Friday, May 23, 2014

The KMart of Cruises

When Chris first asked if I wanted to go on this cruise I thought it would be a nice break after a long and hard semester and would be interesting to compare it to the high-end cruises I've done with my father.  While Carnival is called the "Walmart of Cruises," I think a better comparison would be to Kmart or Sears (when Sears was still popular).  It's less a luxury cruise and more what lower middle class and middle middle class people imagine luxury to be.

We booked an interior stateroom (there just wall behind the curtains), but it was pleasant.  I think it was a little smaller than the staterooms we had on either the AMALotus or Celebrity Xpedition and the amenities weren't as nice, but it was comfortable.

We had our safety briefing in the Dynasty Lounge, led by someone who appeared to be Vanilla Ice.

 Afterwards, we met a very nice couple on deck: Jane (from Lodi) and Eli (from Santa Cruz).  As it happened we all signed up for the late seating and they were seated at the table behind us.  Their table was very full and ours was empty, so we invited them to join us.

Every evening, our steward Rama (from Bali in Indonesia), put little towel animals on our beds.  The glasses, however, are mine.

Our first port of call was Avalon, in Catalina, which we reached by tender.

We spent an hour and a half on the island, mostly using the Wifi to check our email and facebook pages.

Avalon beach with our ship, the Carnival Imagination, in the far distance.

 The Lido deck was mostly small kids in the pool, with their parents or college students drinking in the bar (this is colloquially known as "the booze cruise").

When I saw the people lined up for open seating (it stretched around the atrium) I was particularly glad we signed up for a specified seating.

The second night's dinner was the "formal night."

The second port of call was Ensenada.  I took the two winery tour in Valle de Guadelupe, while Chris stayed on board and had a massage.

We drove 45 minutes out of  Ensenada to Valle de Guadalupe, which is the main wine-growing region in Mexico, stopping first at L.A. Cette wineries.

We visited the fermenting rooms, and then the aging rooms, which had a mix of French and American oak barrels.

Afterwards was the moment everyone had come for:  the tastings.  We tried about six wines - one sparkling, two whites and three reds.  Since no one had lunch, they had bread, cheese, olives and olive oil out for us.  I had a lot of bread and cheese so I didn't get too snookered by the wine (you will note the absence of anything resembling a spit bucket).  In the end, I did buy a bottle, but of the olive oil, not the wine.

Afterwards we went to a small, organic winery across the street, where we had tastes of four more bottles of wine, as well as some  local pizza.  After everyone was good and toasted we got back on the bus.

 In the late afternoon, we set sail, heading out to sea.

The last day was the sea day.  In the afternoon, they at "tea time" at 3 pm.  As you can see, people didn't really dress up for it.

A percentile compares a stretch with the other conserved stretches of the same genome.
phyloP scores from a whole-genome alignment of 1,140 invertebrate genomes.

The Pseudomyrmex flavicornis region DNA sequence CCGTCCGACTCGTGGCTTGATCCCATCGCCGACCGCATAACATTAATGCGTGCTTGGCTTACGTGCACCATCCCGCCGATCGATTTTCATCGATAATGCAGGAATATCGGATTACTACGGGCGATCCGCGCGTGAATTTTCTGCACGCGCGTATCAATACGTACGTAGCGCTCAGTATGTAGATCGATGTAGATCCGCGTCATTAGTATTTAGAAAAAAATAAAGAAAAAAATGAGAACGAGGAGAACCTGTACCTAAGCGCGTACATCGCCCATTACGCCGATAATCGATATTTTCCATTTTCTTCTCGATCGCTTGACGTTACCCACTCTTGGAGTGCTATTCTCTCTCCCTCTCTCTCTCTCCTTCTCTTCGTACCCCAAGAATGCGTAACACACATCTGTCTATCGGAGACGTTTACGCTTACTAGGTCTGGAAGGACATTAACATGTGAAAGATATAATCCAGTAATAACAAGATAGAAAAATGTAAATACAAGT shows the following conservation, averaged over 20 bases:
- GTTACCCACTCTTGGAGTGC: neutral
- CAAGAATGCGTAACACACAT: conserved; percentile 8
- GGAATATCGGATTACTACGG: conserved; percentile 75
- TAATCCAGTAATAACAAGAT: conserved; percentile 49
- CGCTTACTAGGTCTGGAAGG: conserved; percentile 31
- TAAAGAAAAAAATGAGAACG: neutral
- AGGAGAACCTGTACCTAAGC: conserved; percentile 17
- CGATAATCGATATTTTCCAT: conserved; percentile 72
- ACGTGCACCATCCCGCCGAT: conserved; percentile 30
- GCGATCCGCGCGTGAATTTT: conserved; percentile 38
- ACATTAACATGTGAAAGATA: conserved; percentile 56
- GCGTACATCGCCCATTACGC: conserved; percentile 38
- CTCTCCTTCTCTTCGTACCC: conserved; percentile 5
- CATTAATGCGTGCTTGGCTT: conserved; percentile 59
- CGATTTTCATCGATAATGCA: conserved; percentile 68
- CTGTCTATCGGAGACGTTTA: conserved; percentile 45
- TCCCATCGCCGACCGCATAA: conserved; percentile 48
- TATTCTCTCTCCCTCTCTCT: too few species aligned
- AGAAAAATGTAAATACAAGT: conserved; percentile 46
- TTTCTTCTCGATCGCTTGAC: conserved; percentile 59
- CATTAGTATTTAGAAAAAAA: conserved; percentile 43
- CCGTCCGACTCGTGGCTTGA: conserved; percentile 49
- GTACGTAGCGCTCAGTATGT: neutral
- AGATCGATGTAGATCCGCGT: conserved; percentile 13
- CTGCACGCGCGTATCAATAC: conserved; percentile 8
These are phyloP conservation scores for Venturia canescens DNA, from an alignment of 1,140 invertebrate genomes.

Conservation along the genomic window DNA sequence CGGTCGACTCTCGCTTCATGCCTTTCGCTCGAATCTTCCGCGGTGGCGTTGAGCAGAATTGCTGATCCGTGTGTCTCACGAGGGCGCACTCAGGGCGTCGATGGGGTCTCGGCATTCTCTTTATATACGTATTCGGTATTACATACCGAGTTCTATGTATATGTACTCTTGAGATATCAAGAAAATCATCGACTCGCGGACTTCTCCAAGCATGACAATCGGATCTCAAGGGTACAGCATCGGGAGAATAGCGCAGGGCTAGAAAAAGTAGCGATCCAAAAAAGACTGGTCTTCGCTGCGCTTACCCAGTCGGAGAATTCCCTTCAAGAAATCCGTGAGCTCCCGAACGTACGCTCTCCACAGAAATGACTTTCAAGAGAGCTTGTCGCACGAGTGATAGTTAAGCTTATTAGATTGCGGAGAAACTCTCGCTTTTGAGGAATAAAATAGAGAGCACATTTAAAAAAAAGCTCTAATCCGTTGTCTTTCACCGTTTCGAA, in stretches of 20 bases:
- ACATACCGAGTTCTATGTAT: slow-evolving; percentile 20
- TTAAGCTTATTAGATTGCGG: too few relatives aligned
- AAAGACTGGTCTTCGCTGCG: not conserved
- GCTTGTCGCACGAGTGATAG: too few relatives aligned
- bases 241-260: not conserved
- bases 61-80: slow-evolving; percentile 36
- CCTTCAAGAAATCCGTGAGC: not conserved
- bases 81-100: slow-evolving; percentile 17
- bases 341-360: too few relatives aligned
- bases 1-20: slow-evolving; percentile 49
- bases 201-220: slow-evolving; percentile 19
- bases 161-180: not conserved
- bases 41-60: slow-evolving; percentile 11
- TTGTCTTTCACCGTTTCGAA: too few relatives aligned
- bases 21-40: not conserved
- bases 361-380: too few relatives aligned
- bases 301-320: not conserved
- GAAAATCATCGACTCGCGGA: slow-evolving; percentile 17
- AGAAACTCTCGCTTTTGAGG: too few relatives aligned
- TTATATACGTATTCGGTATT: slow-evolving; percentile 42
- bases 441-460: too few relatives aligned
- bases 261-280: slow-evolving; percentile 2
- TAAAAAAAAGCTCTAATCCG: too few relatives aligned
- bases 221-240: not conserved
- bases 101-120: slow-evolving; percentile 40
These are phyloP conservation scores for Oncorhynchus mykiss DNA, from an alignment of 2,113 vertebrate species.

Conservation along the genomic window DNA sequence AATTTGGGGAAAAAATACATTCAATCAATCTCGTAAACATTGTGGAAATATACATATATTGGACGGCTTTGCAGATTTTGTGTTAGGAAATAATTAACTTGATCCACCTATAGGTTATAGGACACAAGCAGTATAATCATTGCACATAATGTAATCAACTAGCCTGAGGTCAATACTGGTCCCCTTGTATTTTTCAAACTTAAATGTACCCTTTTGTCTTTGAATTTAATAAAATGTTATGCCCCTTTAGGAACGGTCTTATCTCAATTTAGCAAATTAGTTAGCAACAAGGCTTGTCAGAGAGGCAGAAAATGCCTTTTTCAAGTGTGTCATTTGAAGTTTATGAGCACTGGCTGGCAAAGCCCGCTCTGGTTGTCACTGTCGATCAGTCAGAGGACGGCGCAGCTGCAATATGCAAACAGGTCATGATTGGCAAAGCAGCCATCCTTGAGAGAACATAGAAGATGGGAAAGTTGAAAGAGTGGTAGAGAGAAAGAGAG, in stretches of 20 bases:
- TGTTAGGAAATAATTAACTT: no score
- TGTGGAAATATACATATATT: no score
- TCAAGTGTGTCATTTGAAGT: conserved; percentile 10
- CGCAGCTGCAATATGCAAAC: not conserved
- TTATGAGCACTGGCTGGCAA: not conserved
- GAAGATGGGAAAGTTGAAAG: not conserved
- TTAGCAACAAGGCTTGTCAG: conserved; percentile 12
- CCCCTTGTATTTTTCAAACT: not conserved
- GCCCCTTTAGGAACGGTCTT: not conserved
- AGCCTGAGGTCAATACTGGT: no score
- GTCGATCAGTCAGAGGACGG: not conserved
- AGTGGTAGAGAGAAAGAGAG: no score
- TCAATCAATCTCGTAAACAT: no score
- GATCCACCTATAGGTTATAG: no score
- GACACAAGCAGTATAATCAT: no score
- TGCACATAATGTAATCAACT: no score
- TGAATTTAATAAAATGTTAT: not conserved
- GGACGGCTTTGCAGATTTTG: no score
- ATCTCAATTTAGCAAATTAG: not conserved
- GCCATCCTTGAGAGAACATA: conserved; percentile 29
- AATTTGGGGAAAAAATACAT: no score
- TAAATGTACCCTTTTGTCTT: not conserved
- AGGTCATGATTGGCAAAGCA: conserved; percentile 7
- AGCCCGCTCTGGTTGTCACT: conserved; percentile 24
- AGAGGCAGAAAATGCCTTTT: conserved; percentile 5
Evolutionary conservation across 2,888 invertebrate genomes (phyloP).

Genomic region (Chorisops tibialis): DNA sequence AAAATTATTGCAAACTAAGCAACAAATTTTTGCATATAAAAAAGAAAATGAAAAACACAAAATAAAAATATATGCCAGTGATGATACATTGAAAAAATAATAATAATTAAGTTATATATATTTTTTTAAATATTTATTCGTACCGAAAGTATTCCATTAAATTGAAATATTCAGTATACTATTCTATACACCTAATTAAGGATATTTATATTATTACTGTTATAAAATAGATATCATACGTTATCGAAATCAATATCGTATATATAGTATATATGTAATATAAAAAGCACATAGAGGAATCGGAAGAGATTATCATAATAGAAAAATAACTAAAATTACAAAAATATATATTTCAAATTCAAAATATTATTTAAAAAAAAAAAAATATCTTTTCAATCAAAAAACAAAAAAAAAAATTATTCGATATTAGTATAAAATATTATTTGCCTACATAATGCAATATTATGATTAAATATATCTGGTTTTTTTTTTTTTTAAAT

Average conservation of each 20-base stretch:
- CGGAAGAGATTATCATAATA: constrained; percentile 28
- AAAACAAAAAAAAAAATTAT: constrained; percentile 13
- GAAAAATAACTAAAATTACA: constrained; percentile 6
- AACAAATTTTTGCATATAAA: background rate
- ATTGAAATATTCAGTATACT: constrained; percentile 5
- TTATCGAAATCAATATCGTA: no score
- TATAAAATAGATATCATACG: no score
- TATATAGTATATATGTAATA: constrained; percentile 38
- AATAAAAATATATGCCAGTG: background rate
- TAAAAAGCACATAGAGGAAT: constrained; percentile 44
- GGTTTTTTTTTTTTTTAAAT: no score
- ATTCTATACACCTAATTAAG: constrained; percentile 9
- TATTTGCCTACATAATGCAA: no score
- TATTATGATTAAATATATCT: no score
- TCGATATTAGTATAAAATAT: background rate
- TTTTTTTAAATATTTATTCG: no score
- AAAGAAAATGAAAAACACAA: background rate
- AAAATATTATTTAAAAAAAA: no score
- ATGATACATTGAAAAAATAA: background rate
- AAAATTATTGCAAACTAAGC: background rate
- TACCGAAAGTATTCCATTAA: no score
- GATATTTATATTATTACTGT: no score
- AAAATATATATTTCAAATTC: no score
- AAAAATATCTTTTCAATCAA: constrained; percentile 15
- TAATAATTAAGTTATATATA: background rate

They had what you would basically expect, but it was not nearly as nice as it looks.  The worst part was the tea. The water was luke warm and since they were reusing a thermos that previously had contained coffee, the water had a bitter, burnt coffee after taste.  The cucumber sandwiches were alright, but the macarons were overbaked.  Only the crumpet was good.

The last evening we took the "chef's table" event.  We had tried to sign up for it the first day, but were told that it was booked even before the cruise (which we had tried to do but were told that wasn't possible).  The maitre d' came over and after I recognized his name as Hungarian I did my best to charm him into getting us a table.  I used the few words of Hungarian I knew, talked about favorite spas and restaurants in Budapest.  For the next three nights there was no luck, but finally on the last day we got the call.

The tour begins in the galley and is led by the chef.

We try several appetizers and then we have a demonstration of how they make their most popular dessert: the Carnival melting chocolate cake.

Then they took us to the line where the hot and cold foods are prepared.  These re the cold shrimp salads ready to go out.

Finally, we went out to the ship's library, which had been transformed into our private dining room.  Here's our menu.

There was a large  party of six, including one girl who had only graduated from CSULB's business school the year before.

The dishes they served  us were the best we had on the ship.  Many showed the influence of molecular gastronomy.  For example, this brined cornish game hen was accompanied by balsamic vinegar "caviar" and parmesan "caviar," which involved dropping the liquids into another solution until the formed the small caviar-sized "pearls."

This was their version of "soup and salad," with various greens in a "warm apple and turnip soup."  Except the soup was more luke than warm.

This salmon was still pretty moist (unlike the overcook piece I had been served at lunch) but the carrots and beet strips standing upright brought to a vegetarian recipe for something called "the enchanted broccoli forest" from the old vegetarian cookbook of the same name.

By dessert I was ready to burst, but I did very much enjoy this dark chocolate, truffle cake.

 Thursday morning we awoke back in Long Beach.

They tied the ship to the dock around 7 am.

 After that it was just time to disembark and go home.